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It was like an anvil fell out of the sky, went through the roof, and hit me in the back. It was that sudden.
I remember lying in bed thinking I had a cold, and I felt this horrible pain around my middle. Over an hour and a half, I became weaker and weaker and weaker.
I fell on the ground, and that’s when I panicked and called a doctor. I was unable to move my legs.
My wife, Ann-Marie, remembers that when I was being wheeled out to the ambulance, my eyes were like saucers. I was in shock.
At the hospital, a neurologist came in and immediately knew what it was. It’s called transverse myelitis. It’s a little bit like MS, but it presents itself differently. Somehow my immune system had messed up and attacked my spine.
I have been paralyzed from the waist down for the last twenty-one years.
I was in mourning for a long time. I lost half my body. I lost my legs. It was like I had to wait around for each brain cell to accept that.
Friends were very good. They brought food and Alfred Hitchcock movies and stuff. But I’ve also found that there were people who didn’t come, who didn’t call, who didn’t write letters. It struck me as really strange until I realized that, first of all, there are people who are scared of hospitals, but there are also people who are mortified by something like this happening to someone they know. Their reaction is just not to think about it. To withdraw.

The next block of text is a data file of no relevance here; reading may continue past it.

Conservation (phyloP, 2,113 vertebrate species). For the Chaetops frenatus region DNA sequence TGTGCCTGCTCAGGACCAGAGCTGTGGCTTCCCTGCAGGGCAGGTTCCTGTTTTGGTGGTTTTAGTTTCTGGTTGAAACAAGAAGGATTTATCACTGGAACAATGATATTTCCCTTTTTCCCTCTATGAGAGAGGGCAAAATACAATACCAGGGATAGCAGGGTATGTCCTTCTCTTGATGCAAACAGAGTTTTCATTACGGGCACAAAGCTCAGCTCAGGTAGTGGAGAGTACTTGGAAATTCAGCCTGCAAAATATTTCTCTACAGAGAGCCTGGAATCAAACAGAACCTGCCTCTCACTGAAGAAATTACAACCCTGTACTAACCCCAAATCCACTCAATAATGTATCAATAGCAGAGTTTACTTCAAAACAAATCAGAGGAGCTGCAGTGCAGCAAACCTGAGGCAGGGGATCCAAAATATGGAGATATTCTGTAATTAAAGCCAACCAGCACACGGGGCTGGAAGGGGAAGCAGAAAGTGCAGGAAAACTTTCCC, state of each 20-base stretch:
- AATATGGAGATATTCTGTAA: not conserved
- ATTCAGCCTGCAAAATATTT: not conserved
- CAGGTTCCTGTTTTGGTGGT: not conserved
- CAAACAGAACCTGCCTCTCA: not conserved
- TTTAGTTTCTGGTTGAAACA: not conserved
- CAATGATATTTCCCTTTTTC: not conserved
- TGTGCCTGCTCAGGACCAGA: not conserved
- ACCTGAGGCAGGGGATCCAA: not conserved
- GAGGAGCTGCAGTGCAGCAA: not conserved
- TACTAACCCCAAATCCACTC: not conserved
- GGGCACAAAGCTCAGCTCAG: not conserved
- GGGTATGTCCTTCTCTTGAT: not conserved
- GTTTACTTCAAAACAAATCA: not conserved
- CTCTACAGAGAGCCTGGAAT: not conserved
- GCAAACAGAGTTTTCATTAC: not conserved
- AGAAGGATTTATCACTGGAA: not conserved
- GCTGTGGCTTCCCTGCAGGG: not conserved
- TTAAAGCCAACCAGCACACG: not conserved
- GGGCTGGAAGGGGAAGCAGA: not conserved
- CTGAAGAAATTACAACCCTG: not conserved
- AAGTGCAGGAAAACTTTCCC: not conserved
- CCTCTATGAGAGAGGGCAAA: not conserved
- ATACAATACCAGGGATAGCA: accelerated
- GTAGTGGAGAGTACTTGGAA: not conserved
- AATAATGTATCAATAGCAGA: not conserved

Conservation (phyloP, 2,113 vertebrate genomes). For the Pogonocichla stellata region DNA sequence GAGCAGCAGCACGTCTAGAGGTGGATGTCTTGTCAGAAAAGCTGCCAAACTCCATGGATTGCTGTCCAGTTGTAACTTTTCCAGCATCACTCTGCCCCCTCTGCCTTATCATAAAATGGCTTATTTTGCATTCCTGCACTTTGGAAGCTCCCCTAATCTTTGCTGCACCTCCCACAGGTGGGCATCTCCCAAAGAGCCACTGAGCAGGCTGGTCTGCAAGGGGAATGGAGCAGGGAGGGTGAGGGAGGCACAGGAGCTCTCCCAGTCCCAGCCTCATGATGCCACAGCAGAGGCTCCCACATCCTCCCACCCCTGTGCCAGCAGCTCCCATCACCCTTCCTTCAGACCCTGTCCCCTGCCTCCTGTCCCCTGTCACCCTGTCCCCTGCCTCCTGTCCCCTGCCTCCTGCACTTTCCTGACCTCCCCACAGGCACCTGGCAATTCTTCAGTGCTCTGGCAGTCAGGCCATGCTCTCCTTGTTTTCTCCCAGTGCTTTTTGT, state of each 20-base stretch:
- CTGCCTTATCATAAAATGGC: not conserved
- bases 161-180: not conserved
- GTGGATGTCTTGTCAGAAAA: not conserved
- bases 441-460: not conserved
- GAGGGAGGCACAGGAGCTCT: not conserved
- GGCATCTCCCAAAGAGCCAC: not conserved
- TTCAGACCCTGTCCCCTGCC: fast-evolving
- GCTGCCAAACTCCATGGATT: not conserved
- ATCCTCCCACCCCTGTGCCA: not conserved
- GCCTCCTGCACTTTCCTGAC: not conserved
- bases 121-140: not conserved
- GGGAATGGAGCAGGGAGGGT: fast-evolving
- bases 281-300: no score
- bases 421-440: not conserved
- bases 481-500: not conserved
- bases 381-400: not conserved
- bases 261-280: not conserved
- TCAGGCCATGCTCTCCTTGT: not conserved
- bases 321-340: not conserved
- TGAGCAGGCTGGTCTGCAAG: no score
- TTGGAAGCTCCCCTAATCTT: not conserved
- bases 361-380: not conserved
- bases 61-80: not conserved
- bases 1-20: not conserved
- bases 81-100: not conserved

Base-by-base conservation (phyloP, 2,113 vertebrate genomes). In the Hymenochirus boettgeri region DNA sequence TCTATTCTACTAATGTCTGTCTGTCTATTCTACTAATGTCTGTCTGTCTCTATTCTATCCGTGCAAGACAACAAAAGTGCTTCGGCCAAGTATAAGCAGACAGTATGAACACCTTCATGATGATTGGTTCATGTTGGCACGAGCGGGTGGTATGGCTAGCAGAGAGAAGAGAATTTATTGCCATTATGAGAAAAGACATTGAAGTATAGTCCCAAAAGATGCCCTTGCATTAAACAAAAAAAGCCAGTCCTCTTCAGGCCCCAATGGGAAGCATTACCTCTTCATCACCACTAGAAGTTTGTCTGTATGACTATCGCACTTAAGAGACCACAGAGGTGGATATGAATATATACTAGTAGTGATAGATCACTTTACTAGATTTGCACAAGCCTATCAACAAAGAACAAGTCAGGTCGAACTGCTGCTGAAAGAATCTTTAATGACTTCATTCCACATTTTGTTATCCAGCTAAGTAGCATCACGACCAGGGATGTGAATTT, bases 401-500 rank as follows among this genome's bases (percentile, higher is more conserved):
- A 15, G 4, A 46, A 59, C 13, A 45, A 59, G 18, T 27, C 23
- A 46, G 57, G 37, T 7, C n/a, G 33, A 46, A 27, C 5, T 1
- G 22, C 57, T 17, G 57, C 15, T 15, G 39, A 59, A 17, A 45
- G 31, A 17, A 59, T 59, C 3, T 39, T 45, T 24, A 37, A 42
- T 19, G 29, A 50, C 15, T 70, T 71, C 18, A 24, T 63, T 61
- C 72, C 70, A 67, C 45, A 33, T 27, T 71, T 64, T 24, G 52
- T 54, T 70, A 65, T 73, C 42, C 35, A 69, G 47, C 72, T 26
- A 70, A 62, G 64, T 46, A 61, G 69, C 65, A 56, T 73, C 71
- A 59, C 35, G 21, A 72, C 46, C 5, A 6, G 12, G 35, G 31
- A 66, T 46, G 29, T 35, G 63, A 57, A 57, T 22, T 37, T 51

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Ann-Marie and I had some tough times because this was such a shock. And then we realized, "This is it, you know? This is our reality." So we had to change our life accordingly.
Ann-Marie thinks humor is what kept us together.
There’s a lot of dark humor that comes with dark events. If you can laugh at it, that is the best laughter in the world
We’ve both found a little humility and empathy for others. There is this phenomenon called post-traumatic growth, where people often, right after tragedy, reinvent themselves and grow as opposed to fall apart.
I changed careers. I used to be a television writer, but my work was kind of sporadic. Instead of making television shows, all of a sudden I started writing books.
People would see me in this situation and they’d go, “Oh my god, if that happened to me I’d lose any interest in life. I’d crawl up in my bed and stay there.” The truth is you have a lot more grit than you think you do.
Option B means realizing that you’re reinventing yourself. There’s no rulebook. There’s no guide. It’s about going back to life.
Learn more about Allen's story in his book, Best Seat in the House.
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